By Brent Addleman | The Center Square
The dollar amounts for economic development loans is inside a bill that is headed to the Vermont governor.
The Legislature this week passed House Bill 627 which, if enacted, would increase the amounts of loans that can be offered through the Vermont Economic Development Authority.
According to the bill, the authority would be able to make loans to private corporations, nonprofits, partnerships, a person, or a municipality to finance economic development projects.
However, the bill reads, the top loan amount that can be awarded is $6 million to projects that would need to generate heat or electricity using biomass, geothermal, methane, solar, or wind. But, if the project does not require the generation of electricity, then the top dollar amount for the loan is $5 million.
According to the bill, any loans would come from the Vermont Jobs Fund, and must go through an approval process. The entity wishing to secure funding would have to file an application, which would then be investigated for compliance with state laws and regulations, including environmental, zoning, planning and sanitary measures.
If the project seeking funding is a single loan for a municipal telecommunications plan, then the highest dollar amount to be awarded is $3 million.
Eligible projects, according to the bill, would include industrial, commercial, or agricultural enterprises that meet the criteria of the Vermont Sustainable Jobs Strategy.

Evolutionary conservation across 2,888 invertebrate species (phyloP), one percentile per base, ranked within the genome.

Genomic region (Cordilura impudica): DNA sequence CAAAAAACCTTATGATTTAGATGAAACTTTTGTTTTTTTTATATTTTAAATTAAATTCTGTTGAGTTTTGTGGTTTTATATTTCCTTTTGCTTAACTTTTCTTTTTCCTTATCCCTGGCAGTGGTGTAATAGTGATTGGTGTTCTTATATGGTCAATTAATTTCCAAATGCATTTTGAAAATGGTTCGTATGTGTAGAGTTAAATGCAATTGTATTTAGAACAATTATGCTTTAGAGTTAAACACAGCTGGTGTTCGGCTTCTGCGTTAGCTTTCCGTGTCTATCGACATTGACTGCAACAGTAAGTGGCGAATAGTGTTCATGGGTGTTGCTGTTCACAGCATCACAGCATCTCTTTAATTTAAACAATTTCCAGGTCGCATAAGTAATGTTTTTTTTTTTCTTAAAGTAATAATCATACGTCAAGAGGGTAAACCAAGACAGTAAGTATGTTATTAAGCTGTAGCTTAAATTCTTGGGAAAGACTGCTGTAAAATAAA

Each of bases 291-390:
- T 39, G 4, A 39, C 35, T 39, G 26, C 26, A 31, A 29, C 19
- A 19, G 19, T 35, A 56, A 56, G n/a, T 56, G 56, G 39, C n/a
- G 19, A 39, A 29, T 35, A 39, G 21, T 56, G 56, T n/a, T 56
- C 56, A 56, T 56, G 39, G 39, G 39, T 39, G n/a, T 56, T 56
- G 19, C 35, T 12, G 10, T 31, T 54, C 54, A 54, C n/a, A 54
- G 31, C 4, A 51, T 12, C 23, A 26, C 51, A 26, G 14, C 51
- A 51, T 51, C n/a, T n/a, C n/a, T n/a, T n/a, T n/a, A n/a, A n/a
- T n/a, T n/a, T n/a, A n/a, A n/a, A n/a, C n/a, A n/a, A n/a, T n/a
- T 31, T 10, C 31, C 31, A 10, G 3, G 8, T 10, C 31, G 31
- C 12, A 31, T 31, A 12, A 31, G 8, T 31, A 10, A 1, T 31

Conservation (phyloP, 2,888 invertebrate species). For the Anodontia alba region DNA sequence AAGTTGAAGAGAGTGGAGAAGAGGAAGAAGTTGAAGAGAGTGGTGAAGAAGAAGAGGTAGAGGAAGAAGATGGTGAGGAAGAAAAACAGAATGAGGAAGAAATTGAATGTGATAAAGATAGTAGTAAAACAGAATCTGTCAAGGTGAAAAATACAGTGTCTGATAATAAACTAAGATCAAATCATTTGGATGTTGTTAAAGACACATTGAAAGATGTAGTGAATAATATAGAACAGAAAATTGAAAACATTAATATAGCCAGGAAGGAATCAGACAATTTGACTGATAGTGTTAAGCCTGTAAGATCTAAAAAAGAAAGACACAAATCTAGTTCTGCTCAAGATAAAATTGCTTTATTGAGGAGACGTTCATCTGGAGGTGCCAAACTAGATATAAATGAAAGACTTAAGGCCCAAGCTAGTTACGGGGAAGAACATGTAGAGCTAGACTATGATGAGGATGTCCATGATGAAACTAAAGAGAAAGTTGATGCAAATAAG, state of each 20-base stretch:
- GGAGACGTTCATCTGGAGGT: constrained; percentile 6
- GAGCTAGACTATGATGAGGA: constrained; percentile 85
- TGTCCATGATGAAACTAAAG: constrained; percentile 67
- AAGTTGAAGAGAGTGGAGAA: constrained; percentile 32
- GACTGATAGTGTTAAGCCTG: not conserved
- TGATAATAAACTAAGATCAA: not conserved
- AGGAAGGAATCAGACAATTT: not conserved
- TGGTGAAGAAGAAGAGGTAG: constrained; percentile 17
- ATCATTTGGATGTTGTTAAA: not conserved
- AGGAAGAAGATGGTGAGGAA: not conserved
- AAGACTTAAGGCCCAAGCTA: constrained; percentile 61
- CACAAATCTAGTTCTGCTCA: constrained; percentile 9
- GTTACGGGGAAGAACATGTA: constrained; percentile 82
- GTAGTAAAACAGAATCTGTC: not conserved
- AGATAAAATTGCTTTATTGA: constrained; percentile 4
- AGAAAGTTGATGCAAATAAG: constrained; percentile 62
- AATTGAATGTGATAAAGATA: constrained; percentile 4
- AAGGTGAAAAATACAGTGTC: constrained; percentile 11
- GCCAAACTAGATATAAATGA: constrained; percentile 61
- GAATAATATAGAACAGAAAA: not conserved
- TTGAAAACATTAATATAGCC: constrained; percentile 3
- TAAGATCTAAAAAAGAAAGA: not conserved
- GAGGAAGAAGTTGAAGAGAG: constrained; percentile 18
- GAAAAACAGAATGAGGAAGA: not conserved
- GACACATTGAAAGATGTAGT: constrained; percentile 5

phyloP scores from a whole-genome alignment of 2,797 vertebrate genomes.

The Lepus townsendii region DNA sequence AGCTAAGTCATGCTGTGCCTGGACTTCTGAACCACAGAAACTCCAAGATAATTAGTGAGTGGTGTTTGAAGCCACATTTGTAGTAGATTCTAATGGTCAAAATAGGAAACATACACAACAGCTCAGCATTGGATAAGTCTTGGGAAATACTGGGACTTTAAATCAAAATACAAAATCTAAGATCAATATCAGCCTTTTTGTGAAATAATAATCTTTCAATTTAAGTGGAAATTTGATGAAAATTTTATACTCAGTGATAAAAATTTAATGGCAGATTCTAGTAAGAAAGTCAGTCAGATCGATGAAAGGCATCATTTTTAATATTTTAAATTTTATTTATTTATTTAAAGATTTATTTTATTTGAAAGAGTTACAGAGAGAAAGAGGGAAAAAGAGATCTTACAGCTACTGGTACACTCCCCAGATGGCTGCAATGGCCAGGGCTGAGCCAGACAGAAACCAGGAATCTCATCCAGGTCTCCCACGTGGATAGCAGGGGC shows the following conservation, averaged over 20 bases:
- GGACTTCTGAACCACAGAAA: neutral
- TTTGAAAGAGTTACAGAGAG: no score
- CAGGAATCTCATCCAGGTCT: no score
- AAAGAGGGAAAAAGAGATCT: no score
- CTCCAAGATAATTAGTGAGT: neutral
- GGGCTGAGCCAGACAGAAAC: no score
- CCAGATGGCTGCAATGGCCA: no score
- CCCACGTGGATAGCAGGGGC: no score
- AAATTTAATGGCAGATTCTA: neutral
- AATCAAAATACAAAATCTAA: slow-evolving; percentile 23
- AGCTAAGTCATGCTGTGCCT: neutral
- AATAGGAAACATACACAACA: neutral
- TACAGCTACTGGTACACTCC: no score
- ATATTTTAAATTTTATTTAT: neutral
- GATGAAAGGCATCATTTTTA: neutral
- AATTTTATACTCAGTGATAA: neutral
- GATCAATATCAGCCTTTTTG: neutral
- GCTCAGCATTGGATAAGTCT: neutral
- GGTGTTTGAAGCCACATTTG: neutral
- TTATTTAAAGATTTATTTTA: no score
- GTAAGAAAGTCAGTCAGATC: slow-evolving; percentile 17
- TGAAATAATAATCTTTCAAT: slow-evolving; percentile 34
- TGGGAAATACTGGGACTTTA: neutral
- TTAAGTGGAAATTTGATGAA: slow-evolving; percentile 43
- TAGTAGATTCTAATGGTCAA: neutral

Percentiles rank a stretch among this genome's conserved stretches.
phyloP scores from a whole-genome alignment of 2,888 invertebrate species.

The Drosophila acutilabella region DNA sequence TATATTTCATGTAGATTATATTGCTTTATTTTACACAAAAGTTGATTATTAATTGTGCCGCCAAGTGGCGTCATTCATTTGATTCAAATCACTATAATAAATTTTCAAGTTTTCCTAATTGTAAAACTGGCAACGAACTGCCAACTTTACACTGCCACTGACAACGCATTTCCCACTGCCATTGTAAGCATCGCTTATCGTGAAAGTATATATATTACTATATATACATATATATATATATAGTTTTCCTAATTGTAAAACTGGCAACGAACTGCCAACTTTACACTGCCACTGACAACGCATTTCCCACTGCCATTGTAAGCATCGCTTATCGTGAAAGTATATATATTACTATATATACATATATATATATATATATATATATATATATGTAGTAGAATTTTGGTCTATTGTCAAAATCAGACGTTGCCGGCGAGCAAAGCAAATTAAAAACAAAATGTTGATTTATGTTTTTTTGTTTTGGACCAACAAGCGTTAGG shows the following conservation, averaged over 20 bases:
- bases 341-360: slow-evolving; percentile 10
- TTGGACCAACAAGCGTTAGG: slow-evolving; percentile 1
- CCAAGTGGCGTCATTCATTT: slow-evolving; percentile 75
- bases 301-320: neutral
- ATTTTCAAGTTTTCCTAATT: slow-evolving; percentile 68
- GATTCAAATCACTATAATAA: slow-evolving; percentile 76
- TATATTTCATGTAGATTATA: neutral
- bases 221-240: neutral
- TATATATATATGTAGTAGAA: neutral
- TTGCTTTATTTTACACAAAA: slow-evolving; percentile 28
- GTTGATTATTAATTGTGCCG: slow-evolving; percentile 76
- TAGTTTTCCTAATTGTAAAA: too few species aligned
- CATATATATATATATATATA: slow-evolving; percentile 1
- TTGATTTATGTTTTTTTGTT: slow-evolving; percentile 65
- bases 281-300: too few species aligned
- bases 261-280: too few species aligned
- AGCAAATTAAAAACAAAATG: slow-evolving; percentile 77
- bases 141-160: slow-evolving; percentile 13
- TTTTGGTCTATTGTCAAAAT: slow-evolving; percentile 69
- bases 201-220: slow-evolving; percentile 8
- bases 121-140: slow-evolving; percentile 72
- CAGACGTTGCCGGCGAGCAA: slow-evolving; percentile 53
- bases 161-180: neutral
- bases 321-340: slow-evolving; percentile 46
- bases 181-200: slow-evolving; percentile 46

The loans, under the bill, can be used to purchase land and rights to land, air, water, buildings, structures, machinery, and equipment, but would not be able to be used for retail or enterprise endeavors that relate to the sale of goods produced out of state. In addition, funding can’t be used for housing.
The scope of the projects that would be eligible for funding under the bill include quarrying, mining, manufacturing, processing, which would include the further process of agricultural products, and assembling or warehousing goods or materials for sale or distribution.
Funding, according to the bill, would also be able to used for research and development activities, including software and telecommunications equipment. Travel and tourism projects would be eligible provided full-time employment is maintained throughout the year.
The bill would also allow funding for long-term care and independent living facilities, including assisted living residents, a home for the terminally ill, a nursing home, residential care homes, and therapeutic community residences.
Bonds can be issued, under the bill, for project costs that include purchasing buildings, structures and facilities and acquiring right to land, air, or water.